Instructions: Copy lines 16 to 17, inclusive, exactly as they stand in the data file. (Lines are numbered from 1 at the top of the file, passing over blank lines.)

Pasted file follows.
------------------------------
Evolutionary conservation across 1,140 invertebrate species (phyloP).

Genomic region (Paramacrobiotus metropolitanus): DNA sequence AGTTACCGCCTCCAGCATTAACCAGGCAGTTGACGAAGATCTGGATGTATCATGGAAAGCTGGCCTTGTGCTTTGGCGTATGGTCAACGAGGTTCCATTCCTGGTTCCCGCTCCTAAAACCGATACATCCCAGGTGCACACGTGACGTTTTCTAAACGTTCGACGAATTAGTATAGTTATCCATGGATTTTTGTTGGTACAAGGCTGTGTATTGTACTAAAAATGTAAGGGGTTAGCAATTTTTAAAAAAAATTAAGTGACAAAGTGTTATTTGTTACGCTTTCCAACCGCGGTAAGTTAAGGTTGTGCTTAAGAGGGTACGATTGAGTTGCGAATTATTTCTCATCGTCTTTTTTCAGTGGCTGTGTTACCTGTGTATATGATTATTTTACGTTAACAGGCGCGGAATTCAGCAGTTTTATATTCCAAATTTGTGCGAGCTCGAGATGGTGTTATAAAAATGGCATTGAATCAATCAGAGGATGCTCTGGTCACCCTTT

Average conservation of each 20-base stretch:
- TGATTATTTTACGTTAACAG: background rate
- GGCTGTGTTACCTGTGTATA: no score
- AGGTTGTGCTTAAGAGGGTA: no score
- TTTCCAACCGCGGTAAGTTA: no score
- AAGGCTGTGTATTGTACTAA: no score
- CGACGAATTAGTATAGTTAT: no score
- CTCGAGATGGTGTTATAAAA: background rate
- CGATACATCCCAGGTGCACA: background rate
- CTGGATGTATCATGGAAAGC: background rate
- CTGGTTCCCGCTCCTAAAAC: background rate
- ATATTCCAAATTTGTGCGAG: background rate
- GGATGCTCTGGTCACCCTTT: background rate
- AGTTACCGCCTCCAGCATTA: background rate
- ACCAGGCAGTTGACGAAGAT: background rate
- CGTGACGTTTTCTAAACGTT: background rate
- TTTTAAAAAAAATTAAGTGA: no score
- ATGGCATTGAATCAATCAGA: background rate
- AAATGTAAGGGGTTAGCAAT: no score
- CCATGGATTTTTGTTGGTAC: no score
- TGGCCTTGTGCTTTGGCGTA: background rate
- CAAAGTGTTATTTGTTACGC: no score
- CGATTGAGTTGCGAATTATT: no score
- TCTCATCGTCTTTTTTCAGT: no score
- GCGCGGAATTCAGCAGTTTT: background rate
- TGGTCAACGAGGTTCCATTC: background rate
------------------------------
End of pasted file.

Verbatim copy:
- AGTTACCGCCTCCAGCATTA: background rate
- ACCAGGCAGTTGACGAAGAT: background rate